Use this scenario if you do not want to use an internal Web-based System Manager CA, but instead you want to use another internal CA product that may already be functioning on your system. In this scenario, your certificate requests are signed by this other CA.
Provide full TCP/IP names of all your Web-based System Manager servers. You can enter them in the dialog one at a time, or you can provide a file containing a list of your servers, one per line.
On a server, log in locally as root user and start Web-based System Manager. The security configuration applications of Web-based System Manager are not accessible if you are not logged in as root user or if you are running Web-based System Manager in remote application or applet mode.
Select Management Environment --> hostname --> System Manager Security --> Server Security.
On the task list for Server Security, select Generate private keys and certificate requests for this server and other servers. Fill in the following information:
When you click OK, a private key file and a certificate request is created for each server that you specified.
You can perform this task from the command line with the /usr/websm/bin/smgenkeycr command.
Transfer the certificate request files to the CA. The certificate requests do not contain secret data. However, the integrity and authenticity during transfer must be ensured.
Transfer a copy of the certificate request files from the server to a directory on the CA machine.
Follow the instructions of your CA to generate the signed certificates out of the certificate requests.
Transfer the certificates from the CA back to the server. Copy them to the directory containing the certificate requests and server private key files that you created in step 1. This step requires that the certificate file of server S be named S.cert.
Then, on the server, from Server Security, select Import Signed Certificates.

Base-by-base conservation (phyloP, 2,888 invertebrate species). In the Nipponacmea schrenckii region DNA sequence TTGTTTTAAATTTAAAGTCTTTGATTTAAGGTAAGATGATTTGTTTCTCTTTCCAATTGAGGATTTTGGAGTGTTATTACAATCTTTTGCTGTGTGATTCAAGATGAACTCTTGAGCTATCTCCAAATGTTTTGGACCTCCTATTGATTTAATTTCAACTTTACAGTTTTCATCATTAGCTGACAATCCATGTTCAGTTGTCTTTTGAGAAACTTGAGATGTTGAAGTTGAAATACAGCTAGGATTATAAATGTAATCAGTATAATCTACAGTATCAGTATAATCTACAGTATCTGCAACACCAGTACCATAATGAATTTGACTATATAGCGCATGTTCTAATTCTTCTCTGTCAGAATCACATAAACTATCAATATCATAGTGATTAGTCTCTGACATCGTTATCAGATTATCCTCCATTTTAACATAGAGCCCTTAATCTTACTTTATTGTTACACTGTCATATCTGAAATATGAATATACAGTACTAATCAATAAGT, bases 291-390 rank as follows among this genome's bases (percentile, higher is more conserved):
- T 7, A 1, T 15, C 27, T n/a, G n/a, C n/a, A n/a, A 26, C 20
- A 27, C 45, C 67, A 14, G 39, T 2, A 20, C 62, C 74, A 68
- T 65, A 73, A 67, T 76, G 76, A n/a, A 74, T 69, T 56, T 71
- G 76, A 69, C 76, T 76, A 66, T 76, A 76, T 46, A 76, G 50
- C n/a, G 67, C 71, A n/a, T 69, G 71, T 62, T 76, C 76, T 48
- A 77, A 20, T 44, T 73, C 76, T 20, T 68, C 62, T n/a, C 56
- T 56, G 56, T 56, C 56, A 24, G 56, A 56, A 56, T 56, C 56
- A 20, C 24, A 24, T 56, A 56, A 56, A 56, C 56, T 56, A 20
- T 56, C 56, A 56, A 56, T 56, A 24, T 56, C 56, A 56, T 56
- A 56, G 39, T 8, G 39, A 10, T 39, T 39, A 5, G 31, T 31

Fill in the following information:
When you click OK, if the server private key files were encrypted in step 1, you are prompted for the password. Then, for each server that you selected, the certificate is imported into the private key file and the private key ring file is created.
You can perform the above task from the command line with the /usr/websm/bin/smimpservercert command.
Each server's private key ring file must be installed on the server.
You can move the files to their targets in any secure way. Shared directory and diskette TAR methods are described here:
Note: For this method, you should have chosen to encrypt the server private key ring files on the Generate private keys and certificate requests for this server and other servers dialog, because the files are transferred in the clear. It is also recommended that you restrict the access rights to the shared directory to the administrator.
Next, install the server private key rings on each server. Log in to each server as root user and start Web-based System Manager. Select Management Environment --> hostname --> System Manager Security --> Server Security. Select Install Private Key Ring, then select the source for the server private key ring files. If using a diskette TAR, insert the diskette before clicking OK. If the key ring files are encrypted, you are asked for the password. The server's private key is installed in /var/websm/security/SM.privkr. Repeat this procedure on each server.
You can perform this task from the command line with the /usr/websm/bin/sminstkey command.
Receive the self-signed CA certificate of your CA. Copy it to a directory on the server you are working on.
Then, on the server, from the task list for Server Security, select Import CA Certificate.
Fill in the following information:
When you click OK, the public key ring file SM.pubkr is written to the directory you specified.
You can perform the above task from the command line with the /usr/websm/bin/smimpcacert command.
A copy of the CA public key ring file must be placed in the /usr/websm/codebase directory of all Web-based System Manager servers and clients.
Note: The content of this file is not secret. However, placing it on a client machine specifies which CA the client trusts. Thus, make sure that you limit access to this file on the client machine. In applet mode, the client can trust the server to send over this file along with the applet itself, provided the HTTPS protocol is used.